Measuring the value of Help in desktop applications

One of the challenges for Technical Authors is quantifying the value of what they produce. For example, how can you tell how many people are reading online Help when the software is installed on someone’s desktop computer? One application mentioned in passing as last week’s UAEurope conference, ApplicationMetrics, might be able to provide the answer.

ApplicationMetrics collects usage and platform data, behind the scenes. It’s a product that is no longer being developed any more, but you can still download it. It may enable you to collect “operational funnel” data that’s similar marketing funnel data – test and track whether users are going to the help and resolving their issues.

 

Towards Flow-Based User Assistance

Flow theory is a psychological concept that is gaining interest in e-learning. It is a concept that should be also considered in the fields of User Assistance and Technical Communication.

Flow is akin to sportsmen being “in the zone” – flow is the situation where people are happiest when they are completely engaged in a task.

Online Help has been traditionally interruptive – people have to subconsciously admit they have failed and need to seek assistance from a Help file, Web page or user guide. The adoption of the term “User Assistance”, instead on online Help, is part of movement towards new models for minimising the situations where users get stuck, helping them quickly should that happen.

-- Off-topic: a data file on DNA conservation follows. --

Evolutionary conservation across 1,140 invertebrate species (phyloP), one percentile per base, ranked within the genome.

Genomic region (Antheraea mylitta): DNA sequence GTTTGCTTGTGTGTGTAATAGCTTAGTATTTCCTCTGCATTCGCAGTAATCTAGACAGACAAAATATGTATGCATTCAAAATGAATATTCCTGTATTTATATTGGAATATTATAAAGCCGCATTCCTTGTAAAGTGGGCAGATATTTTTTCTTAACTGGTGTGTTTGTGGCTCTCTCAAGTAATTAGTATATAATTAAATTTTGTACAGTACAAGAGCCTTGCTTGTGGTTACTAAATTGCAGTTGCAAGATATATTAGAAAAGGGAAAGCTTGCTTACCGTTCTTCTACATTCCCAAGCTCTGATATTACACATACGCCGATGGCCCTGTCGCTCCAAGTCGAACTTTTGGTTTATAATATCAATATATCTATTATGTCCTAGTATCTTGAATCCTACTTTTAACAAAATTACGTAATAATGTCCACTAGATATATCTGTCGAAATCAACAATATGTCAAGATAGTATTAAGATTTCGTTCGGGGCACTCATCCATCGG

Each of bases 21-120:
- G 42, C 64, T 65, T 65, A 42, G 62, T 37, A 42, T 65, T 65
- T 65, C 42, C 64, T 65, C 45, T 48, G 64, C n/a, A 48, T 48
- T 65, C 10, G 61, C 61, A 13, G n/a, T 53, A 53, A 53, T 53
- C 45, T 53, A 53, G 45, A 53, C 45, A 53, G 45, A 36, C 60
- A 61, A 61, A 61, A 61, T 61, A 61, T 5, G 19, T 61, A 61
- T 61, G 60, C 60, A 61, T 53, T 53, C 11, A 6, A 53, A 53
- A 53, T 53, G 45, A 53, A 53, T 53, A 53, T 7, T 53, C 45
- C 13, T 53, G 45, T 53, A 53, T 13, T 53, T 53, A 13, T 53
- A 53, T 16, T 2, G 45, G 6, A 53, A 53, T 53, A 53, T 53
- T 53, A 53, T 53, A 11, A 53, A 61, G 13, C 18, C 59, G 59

The conditions necessary to achieve the flow state include:

  • Having clear goals
  • Direct and immediate feedback
  • The right balance between the user’s ability level and the task
  • An activity that is intrinsically rewarding.

Flow-based User Assistance complements concepts such as adaptive content, as it implies content should adapt dynamically to explain information in the most suitable way. It also complements ideas such as affective assistance, conversation and community based documentation, in that these may be a more suitable “tone of voice” in certain circumstances.

In practice, this means that User Assistance is likely to be embedded into the User Interface – for example, helping explain what certain concepts mean, and what makes a good choice.

It is a very good approach to take if you are developing apps for mobile phones or tablets. This is, in part, because the iOS operating system has limited multitasking capabilities – you have to interrupt one activity in order to do another.

To adopt a flow-based approach, User Assistance must be planned and considered from the very start of any software project. As it is not a bolt-on to the application, it cannot be left to the end of the project. Guidance text becomes located in numerous different places.

The reward for taking this approach is that users get stuck less often, enjoy the application more and become more capable users, perhaps even at peak performance.